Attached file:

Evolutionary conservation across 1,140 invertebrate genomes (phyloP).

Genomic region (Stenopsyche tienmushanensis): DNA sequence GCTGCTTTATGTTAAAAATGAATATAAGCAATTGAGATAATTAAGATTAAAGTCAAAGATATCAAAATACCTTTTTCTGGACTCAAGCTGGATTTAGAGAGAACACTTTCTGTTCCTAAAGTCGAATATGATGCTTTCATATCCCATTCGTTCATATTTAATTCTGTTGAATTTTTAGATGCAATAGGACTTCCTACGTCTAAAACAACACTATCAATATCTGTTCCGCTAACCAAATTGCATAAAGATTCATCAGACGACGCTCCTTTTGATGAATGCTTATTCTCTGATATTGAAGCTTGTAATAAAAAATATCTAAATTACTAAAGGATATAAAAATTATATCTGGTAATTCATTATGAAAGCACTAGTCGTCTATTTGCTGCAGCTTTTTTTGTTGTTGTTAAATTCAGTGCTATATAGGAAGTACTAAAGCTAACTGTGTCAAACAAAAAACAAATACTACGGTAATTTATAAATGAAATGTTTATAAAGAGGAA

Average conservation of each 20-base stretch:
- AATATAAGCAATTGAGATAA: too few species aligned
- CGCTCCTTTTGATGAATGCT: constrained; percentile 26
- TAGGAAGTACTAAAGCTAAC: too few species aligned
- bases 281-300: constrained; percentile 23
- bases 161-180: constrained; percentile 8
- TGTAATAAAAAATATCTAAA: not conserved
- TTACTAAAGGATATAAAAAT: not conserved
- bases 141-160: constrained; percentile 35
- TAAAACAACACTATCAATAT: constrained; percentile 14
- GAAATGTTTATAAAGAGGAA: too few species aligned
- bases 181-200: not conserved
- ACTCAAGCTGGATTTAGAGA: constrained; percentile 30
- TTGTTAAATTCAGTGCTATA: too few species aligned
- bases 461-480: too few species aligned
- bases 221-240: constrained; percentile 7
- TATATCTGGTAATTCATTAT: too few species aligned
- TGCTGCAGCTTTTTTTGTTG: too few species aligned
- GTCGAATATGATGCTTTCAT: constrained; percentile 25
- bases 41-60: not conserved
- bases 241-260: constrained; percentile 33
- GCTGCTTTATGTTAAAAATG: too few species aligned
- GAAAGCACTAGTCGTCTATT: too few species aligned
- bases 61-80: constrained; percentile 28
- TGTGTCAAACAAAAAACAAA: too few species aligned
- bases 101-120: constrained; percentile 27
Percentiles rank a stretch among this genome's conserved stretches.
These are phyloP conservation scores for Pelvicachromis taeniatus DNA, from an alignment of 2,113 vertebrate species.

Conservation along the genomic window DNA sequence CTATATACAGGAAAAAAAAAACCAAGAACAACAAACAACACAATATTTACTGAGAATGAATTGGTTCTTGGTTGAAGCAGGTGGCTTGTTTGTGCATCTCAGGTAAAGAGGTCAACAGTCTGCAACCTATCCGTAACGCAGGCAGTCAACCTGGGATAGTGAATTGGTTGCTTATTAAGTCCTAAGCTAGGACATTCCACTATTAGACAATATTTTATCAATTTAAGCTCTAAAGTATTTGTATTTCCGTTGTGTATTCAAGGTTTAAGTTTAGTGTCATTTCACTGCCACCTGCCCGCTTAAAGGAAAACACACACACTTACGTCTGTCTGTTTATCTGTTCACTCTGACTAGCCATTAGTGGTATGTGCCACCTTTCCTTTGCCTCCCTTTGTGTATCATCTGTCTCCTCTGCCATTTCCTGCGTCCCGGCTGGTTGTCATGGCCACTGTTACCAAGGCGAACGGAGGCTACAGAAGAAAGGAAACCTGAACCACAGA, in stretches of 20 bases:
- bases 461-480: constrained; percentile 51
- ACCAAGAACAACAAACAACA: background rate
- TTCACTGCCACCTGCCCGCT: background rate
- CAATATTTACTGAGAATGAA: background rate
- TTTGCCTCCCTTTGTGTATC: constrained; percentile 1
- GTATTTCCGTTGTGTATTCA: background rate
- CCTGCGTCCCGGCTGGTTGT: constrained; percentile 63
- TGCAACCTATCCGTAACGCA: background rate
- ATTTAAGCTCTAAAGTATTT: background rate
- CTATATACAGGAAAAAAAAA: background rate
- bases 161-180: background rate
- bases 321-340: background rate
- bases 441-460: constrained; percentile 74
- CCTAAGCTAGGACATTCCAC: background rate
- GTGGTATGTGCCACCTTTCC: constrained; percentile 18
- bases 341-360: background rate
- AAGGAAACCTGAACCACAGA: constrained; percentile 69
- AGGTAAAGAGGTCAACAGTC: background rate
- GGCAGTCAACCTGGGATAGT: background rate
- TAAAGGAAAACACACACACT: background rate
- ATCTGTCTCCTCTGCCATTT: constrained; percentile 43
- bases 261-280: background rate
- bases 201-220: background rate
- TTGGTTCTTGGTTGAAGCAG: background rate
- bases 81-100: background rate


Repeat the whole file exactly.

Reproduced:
Evolutionary conservation across 1,140 invertebrate genomes (phyloP).

Genomic region (Stenopsyche tienmushanensis): DNA sequence GCTGCTTTATGTTAAAAATGAATATAAGCAATTGAGATAATTAAGATTAAAGTCAAAGATATCAAAATACCTTTTTCTGGACTCAAGCTGGATTTAGAGAGAACACTTTCTGTTCCTAAAGTCGAATATGATGCTTTCATATCCCATTCGTTCATATTTAATTCTGTTGAATTTTTAGATGCAATAGGACTTCCTACGTCTAAAACAACACTATCAATATCTGTTCCGCTAACCAAATTGCATAAAGATTCATCAGACGACGCTCCTTTTGATGAATGCTTATTCTCTGATATTGAAGCTTGTAATAAAAAATATCTAAATTACTAAAGGATATAAAAATTATATCTGGTAATTCATTATGAAAGCACTAGTCGTCTATTTGCTGCAGCTTTTTTTGTTGTTGTTAAATTCAGTGCTATATAGGAAGTACTAAAGCTAACTGTGTCAAACAAAAAACAAATACTACGGTAATTTATAAATGAAATGTTTATAAAGAGGAA

Average conservation of each 20-base stretch:
- AATATAAGCAATTGAGATAA: too few species aligned
- CGCTCCTTTTGATGAATGCT: constrained; percentile 26
- TAGGAAGTACTAAAGCTAAC: too few species aligned
- bases 281-300: constrained; percentile 23
- bases 161-180: constrained; percentile 8
- TGTAATAAAAAATATCTAAA: not conserved
- TTACTAAAGGATATAAAAAT: not conserved
- bases 141-160: constrained; percentile 35
- TAAAACAACACTATCAATAT: constrained; percentile 14
- GAAATGTTTATAAAGAGGAA: too few species aligned
- bases 181-200: not conserved
- ACTCAAGCTGGATTTAGAGA: constrained; percentile 30
- TTGTTAAATTCAGTGCTATA: too few species aligned
- bases 461-480: too few species aligned
- bases 221-240: constrained; percentile 7
- TATATCTGGTAATTCATTAT: too few species aligned
- TGCTGCAGCTTTTTTTGTTG: too few species aligned
- GTCGAATATGATGCTTTCAT: constrained; percentile 25
- bases 41-60: not conserved
- bases 241-260: constrained; percentile 33
- GCTGCTTTATGTTAAAAATG: too few species aligned
- GAAAGCACTAGTCGTCTATT: too few species aligned
- bases 61-80: constrained; percentile 28
- TGTGTCAAACAAAAAACAAA: too few species aligned
- bases 101-120: constrained; percentile 27
Percentiles rank a stretch among this genome's conserved stretches.
These are phyloP conservation scores for Pelvicachromis taeniatus DNA, from an alignment of 2,113 vertebrate species.

Conservation along the genomic window DNA sequence CTATATACAGGAAAAAAAAAACCAAGAACAACAAACAACACAATATTTACTGAGAATGAATTGGTTCTTGGTTGAAGCAGGTGGCTTGTTTGTGCATCTCAGGTAAAGAGGTCAACAGTCTGCAACCTATCCGTAACGCAGGCAGTCAACCTGGGATAGTGAATTGGTTGCTTATTAAGTCCTAAGCTAGGACATTCCACTATTAGACAATATTTTATCAATTTAAGCTCTAAAGTATTTGTATTTCCGTTGTGTATTCAAGGTTTAAGTTTAGTGTCATTTCACTGCCACCTGCCCGCTTAAAGGAAAACACACACACTTACGTCTGTCTGTTTATCTGTTCACTCTGACTAGCCATTAGTGGTATGTGCCACCTTTCCTTTGCCTCCCTTTGTGTATCATCTGTCTCCTCTGCCATTTCCTGCGTCCCGGCTGGTTGTCATGGCCACTGTTACCAAGGCGAACGGAGGCTACAGAAGAAAGGAAACCTGAACCACAGA, in stretches of 20 bases:
- bases 461-480: constrained; percentile 51
- ACCAAGAACAACAAACAACA: background rate
- TTCACTGCCACCTGCCCGCT: background rate
- CAATATTTACTGAGAATGAA: background rate
- TTTGCCTCCCTTTGTGTATC: constrained; percentile 1
- GTATTTCCGTTGTGTATTCA: background rate
- CCTGCGTCCCGGCTGGTTGT: constrained; percentile 63
- TGCAACCTATCCGTAACGCA: background rate
- ATTTAAGCTCTAAAGTATTT: background rate
- CTATATACAGGAAAAAAAAA: background rate
- bases 161-180: background rate
- bases 321-340: background rate
- bases 441-460: constrained; percentile 74
- CCTAAGCTAGGACATTCCAC: background rate
- GTGGTATGTGCCACCTTTCC: constrained; percentile 18
- bases 341-360: background rate
- AAGGAAACCTGAACCACAGA: constrained; percentile 69
- AGGTAAAGAGGTCAACAGTC: background rate
- GGCAGTCAACCTGGGATAGT: background rate
- TAAAGGAAAACACACACACT: background rate
- ATCTGTCTCCTCTGCCATTT: constrained; percentile 43
- bases 261-280: background rate
- bases 201-220: background rate
- TTGGTTCTTGGTTGAAGCAG: background rate
- bases 81-100: background rate